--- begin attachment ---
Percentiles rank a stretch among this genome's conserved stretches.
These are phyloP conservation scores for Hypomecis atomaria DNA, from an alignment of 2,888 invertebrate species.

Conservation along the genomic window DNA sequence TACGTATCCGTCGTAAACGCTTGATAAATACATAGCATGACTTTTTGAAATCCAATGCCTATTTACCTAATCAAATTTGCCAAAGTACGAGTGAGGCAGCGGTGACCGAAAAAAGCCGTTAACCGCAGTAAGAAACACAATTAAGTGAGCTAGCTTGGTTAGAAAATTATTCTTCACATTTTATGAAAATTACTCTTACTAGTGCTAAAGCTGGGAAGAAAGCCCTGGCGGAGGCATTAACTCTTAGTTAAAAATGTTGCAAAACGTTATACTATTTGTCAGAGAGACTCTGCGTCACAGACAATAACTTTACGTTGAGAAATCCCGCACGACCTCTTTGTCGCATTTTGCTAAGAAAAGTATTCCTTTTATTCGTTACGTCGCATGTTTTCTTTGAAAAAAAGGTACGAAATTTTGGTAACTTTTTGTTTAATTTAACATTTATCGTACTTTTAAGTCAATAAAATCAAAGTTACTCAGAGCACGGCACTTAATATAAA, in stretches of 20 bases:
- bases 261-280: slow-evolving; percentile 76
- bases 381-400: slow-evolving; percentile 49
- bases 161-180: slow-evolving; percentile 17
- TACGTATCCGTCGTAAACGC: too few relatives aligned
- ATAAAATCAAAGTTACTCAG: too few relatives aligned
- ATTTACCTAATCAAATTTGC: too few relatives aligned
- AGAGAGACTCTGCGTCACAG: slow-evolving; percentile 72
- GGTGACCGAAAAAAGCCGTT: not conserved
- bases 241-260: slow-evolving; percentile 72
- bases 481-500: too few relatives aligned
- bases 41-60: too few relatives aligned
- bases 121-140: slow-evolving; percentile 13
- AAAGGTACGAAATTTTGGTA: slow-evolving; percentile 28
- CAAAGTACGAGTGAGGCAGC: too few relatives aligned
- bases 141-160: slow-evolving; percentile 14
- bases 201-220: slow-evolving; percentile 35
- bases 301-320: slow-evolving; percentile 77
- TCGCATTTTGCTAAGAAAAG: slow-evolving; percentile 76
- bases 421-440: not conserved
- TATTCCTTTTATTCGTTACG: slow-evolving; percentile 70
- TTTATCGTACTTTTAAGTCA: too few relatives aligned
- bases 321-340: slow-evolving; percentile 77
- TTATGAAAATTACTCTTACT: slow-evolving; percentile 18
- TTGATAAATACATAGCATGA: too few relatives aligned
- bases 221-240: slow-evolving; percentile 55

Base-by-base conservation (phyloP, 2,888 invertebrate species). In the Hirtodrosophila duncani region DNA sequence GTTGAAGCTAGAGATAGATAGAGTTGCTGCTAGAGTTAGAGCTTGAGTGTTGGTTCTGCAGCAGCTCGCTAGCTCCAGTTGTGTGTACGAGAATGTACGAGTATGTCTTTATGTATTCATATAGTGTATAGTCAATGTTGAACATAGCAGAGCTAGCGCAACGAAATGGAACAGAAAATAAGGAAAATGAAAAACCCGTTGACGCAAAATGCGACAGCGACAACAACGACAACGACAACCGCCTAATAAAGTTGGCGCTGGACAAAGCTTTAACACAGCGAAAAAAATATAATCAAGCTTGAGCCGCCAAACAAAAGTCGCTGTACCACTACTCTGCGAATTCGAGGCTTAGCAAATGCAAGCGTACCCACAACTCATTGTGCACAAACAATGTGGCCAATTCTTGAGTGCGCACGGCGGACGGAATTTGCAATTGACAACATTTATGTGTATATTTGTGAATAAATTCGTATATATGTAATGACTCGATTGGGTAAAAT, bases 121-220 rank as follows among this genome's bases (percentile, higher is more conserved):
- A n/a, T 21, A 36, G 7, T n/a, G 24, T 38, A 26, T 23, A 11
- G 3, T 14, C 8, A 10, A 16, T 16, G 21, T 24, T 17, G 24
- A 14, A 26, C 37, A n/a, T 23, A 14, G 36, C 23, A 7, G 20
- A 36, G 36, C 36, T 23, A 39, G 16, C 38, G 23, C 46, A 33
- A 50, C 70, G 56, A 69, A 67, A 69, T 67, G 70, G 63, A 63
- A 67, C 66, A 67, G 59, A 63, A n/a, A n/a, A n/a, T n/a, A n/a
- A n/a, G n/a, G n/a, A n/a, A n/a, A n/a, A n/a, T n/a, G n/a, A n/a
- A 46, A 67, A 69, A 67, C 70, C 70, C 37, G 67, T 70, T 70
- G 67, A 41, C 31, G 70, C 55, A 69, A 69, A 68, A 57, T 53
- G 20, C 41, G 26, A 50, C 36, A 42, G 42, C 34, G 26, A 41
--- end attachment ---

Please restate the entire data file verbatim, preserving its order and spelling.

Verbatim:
Percentiles rank a stretch among this genome's conserved stretches.
These are phyloP conservation scores for Hypomecis atomaria DNA, from an alignment of 2,888 invertebrate species.

Conservation along the genomic window DNA sequence TACGTATCCGTCGTAAACGCTTGATAAATACATAGCATGACTTTTTGAAATCCAATGCCTATTTACCTAATCAAATTTGCCAAAGTACGAGTGAGGCAGCGGTGACCGAAAAAAGCCGTTAACCGCAGTAAGAAACACAATTAAGTGAGCTAGCTTGGTTAGAAAATTATTCTTCACATTTTATGAAAATTACTCTTACTAGTGCTAAAGCTGGGAAGAAAGCCCTGGCGGAGGCATTAACTCTTAGTTAAAAATGTTGCAAAACGTTATACTATTTGTCAGAGAGACTCTGCGTCACAGACAATAACTTTACGTTGAGAAATCCCGCACGACCTCTTTGTCGCATTTTGCTAAGAAAAGTATTCCTTTTATTCGTTACGTCGCATGTTTTCTTTGAAAAAAAGGTACGAAATTTTGGTAACTTTTTGTTTAATTTAACATTTATCGTACTTTTAAGTCAATAAAATCAAAGTTACTCAGAGCACGGCACTTAATATAAA, in stretches of 20 bases:
- bases 261-280: slow-evolving; percentile 76
- bases 381-400: slow-evolving; percentile 49
- bases 161-180: slow-evolving; percentile 17
- TACGTATCCGTCGTAAACGC: too few relatives aligned
- ATAAAATCAAAGTTACTCAG: too few relatives aligned
- ATTTACCTAATCAAATTTGC: too few relatives aligned
- AGAGAGACTCTGCGTCACAG: slow-evolving; percentile 72
- GGTGACCGAAAAAAGCCGTT: not conserved
- bases 241-260: slow-evolving; percentile 72
- bases 481-500: too few relatives aligned
- bases 41-60: too few relatives aligned
- bases 121-140: slow-evolving; percentile 13
- AAAGGTACGAAATTTTGGTA: slow-evolving; percentile 28
- CAAAGTACGAGTGAGGCAGC: too few relatives aligned
- bases 141-160: slow-evolving; percentile 14
- bases 201-220: slow-evolving; percentile 35
- bases 301-320: slow-evolving; percentile 77
- TCGCATTTTGCTAAGAAAAG: slow-evolving; percentile 76
- bases 421-440: not conserved
- TATTCCTTTTATTCGTTACG: slow-evolving; percentile 70
- TTTATCGTACTTTTAAGTCA: too few relatives aligned
- bases 321-340: slow-evolving; percentile 77
- TTATGAAAATTACTCTTACT: slow-evolving; percentile 18
- TTGATAAATACATAGCATGA: too few relatives aligned
- bases 221-240: slow-evolving; percentile 55

Base-by-base conservation (phyloP, 2,888 invertebrate species). In the Hirtodrosophila duncani region DNA sequence GTTGAAGCTAGAGATAGATAGAGTTGCTGCTAGAGTTAGAGCTTGAGTGTTGGTTCTGCAGCAGCTCGCTAGCTCCAGTTGTGTGTACGAGAATGTACGAGTATGTCTTTATGTATTCATATAGTGTATAGTCAATGTTGAACATAGCAGAGCTAGCGCAACGAAATGGAACAGAAAATAAGGAAAATGAAAAACCCGTTGACGCAAAATGCGACAGCGACAACAACGACAACGACAACCGCCTAATAAAGTTGGCGCTGGACAAAGCTTTAACACAGCGAAAAAAATATAATCAAGCTTGAGCCGCCAAACAAAAGTCGCTGTACCACTACTCTGCGAATTCGAGGCTTAGCAAATGCAAGCGTACCCACAACTCATTGTGCACAAACAATGTGGCCAATTCTTGAGTGCGCACGGCGGACGGAATTTGCAATTGACAACATTTATGTGTATATTTGTGAATAAATTCGTATATATGTAATGACTCGATTGGGTAAAAT, bases 121-220 rank as follows among this genome's bases (percentile, higher is more conserved):
- A n/a, T 21, A 36, G 7, T n/a, G 24, T 38, A 26, T 23, A 11
- G 3, T 14, C 8, A 10, A 16, T 16, G 21, T 24, T 17, G 24
- A 14, A 26, C 37, A n/a, T 23, A 14, G 36, C 23, A 7, G 20
- A 36, G 36, C 36, T 23, A 39, G 16, C 38, G 23, C 46, A 33
- A 50, C 70, G 56, A 69, A 67, A 69, T 67, G 70, G 63, A 63
- A 67, C 66, A 67, G 59, A 63, A n/a, A n/a, A n/a, T n/a, A n/a
- A n/a, G n/a, G n/a, A n/a, A n/a, A n/a, A n/a, T n/a, G n/a, A n/a
- A 46, A 67, A 69, A 67, C 70, C 70, C 37, G 67, T 70, T 70
- G 67, A 41, C 31, G 70, C 55, A 69, A 69, A 68, A 57, T 53
- G 20, C 41, G 26, A 50, C 36, A 42, G 42, C 34, G 26, A 41